The German company Storck UK, which owns and makes Bendicks chocolates in my constituency, has announced that it is consulting on plans that could involve production being moved to Germany. In the area that I represent, 115 jobs depend on that factory. Will the Prime Minister ask one of his Ministers in the relevant Department to meet me and representatives from the company as soon as possible to establish whether we can help?
I will certainly do that. My hon. Friend is right to speak up for his constituency and for that business. Through the growth review—we will confirm this in the Budget—we are taking steps to ensure that this country is the best place in Europe in which to do business. We have set out plans for the lowest rate of corporation tax anywhere in the G7, but we will also take further steps to ensure that we encourage companies to stay here, come here and invest here.
The Prime Minister is beefing up his office to help sell the Government’s unpopular and wasteful £2 billion reorganisation of the NHS. Does it concern him that Baroness Williams of Crosby feels that she is
“under no obligation to support policies outside the agreement”?
Order. We have got the drift, but we must have an answer.
The questions drafted by Labour Members have got a bit longer. I think that those in the Labour Whips Office need to go to remedial writing school.
If the hon. Gentleman was asking a question about the NHS—as I think he was—and asking who supports the NHS reforms, let me say this. I think that one of the greatest proponents of the NHS reforms is Labour’s shadow Health Secretary, John Healey, who has said:
“The general aims of reform are sound—greater role for clinicians in commissioning care, more involvement of patients, less bureaucracy and greater priority on improving health outcomes—and are common ground between patients, health professions and political parties.”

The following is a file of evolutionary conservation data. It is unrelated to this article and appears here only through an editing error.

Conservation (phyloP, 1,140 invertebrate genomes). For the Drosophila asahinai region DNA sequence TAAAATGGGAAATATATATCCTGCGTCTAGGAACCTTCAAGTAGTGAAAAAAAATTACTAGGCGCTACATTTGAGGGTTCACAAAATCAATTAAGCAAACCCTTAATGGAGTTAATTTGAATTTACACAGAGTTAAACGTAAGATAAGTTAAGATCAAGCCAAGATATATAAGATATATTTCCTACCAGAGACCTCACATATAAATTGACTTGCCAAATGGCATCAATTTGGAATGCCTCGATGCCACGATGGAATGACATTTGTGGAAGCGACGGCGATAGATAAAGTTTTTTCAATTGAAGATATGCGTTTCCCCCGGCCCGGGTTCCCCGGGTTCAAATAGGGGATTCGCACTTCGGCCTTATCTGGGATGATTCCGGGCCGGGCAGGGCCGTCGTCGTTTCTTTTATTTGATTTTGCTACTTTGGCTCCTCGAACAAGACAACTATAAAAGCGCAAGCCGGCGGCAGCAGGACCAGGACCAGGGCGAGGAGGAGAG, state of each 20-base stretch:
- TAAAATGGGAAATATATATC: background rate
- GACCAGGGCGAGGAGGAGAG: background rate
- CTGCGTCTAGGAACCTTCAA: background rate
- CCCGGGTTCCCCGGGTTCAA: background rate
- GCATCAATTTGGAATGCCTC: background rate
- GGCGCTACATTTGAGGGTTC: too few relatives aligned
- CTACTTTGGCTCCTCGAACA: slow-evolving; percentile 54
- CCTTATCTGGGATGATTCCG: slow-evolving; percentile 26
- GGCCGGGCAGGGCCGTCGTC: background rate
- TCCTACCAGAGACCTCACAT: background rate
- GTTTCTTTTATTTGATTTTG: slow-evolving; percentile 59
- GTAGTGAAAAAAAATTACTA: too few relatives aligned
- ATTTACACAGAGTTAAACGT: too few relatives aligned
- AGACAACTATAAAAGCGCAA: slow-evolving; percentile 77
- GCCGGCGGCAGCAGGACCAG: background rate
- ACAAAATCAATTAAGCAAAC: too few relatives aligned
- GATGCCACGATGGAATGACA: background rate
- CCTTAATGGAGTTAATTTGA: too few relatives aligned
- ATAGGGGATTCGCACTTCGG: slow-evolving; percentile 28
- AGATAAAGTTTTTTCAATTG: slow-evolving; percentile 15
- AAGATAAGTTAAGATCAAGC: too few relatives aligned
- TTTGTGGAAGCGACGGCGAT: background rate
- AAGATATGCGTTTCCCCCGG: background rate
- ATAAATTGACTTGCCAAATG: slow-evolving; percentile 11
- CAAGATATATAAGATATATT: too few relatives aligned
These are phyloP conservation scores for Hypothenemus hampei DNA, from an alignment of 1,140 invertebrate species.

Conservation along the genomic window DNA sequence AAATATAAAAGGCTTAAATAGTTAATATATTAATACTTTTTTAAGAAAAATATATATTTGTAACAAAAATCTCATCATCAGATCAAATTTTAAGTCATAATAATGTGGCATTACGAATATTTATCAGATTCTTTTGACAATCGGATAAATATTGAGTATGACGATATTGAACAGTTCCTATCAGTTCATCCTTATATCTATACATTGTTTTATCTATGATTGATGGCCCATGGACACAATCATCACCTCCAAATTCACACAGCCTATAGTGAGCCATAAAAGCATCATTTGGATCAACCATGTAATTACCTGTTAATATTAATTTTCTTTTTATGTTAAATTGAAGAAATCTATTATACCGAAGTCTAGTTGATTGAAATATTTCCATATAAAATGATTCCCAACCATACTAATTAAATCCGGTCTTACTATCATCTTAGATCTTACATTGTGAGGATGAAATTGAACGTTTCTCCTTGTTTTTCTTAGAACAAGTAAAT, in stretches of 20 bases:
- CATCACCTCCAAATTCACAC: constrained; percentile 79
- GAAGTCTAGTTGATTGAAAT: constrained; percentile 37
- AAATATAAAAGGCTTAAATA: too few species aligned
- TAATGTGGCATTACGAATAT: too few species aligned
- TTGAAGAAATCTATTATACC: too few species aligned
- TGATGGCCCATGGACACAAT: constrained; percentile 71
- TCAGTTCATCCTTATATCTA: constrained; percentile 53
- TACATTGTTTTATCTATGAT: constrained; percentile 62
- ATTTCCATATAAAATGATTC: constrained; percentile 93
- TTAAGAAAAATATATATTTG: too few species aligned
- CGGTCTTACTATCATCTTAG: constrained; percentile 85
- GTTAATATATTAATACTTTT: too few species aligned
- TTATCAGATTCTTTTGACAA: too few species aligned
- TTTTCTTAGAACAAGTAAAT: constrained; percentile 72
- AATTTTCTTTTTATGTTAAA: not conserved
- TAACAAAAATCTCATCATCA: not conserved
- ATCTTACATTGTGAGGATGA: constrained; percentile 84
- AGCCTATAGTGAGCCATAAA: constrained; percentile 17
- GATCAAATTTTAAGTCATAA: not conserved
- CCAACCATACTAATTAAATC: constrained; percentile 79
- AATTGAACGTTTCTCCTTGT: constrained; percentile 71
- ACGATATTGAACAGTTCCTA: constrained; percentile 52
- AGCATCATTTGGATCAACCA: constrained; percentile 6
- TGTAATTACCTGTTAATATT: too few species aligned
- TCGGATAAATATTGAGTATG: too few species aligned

This month, soldiers from 3 Mercian (Staffords), including many from my constituency, are being deployed to Afghanistan, and our thoughts and prayers are with them. Will the Prime Minister ensure that if our brave soldiers are injured while serving our country, they will receive compensation that recognises their sacrifice?
My hon. Friend makes a very important point. The bravery of our servicemen and women, who are often deploying to Afghanistan for the third or fourth time now, should be uppermost in our thoughts. I think the whole House can unite on that, and on the results of the review of the armed forces compensation scheme carried out by Admiral Boyce. That will lead to significant increases in the value of awards—on average in excess of 25% to all lump sum payments, except for the top award which was recently doubled to £570,000. We are also trebling the maximum award for mental illness to £140,000. We can never compensate people for their injuries in battle, either physical or mental, but we can, as a generous, tolerant, warm and welcoming nation to our armed forces, do so much more, and I am glad that we are doing this.
Does the Prime Minister appreciate that the 1,500 women in Newport who are now going to have to work for up to two years longer because the Government have accelerated the introduction of the increase in the state pension age feel very angry that they are not being given long enough to plan properly for a delayed retirement?
I know this is a difficult reform, but as well as dealing with the short-term problems of our deficit and making spending reductions across Government programmes—which, frankly, any Government would have to do right now—it is also right to try to make some long-term changes to reduce the long-term costs of our pension system, and as life expectancy is increasing, I think it is right to ask people to retire later. This is a difficult and long-term decision, but I think the arguments for it are absolutely right.
My hon. Friend is right to draw attention to that as well as the trade figures. We are engaged in a very difficult operation to rebalance the economy, which for too long was dependent on government, housing, finance and, frankly, on immigration as well. We need an economy that is based more on manufacturing, technology, exports, enterprise and small business. It is going to be difficult, but there are good signs that the private sector economy is growing, and growing well.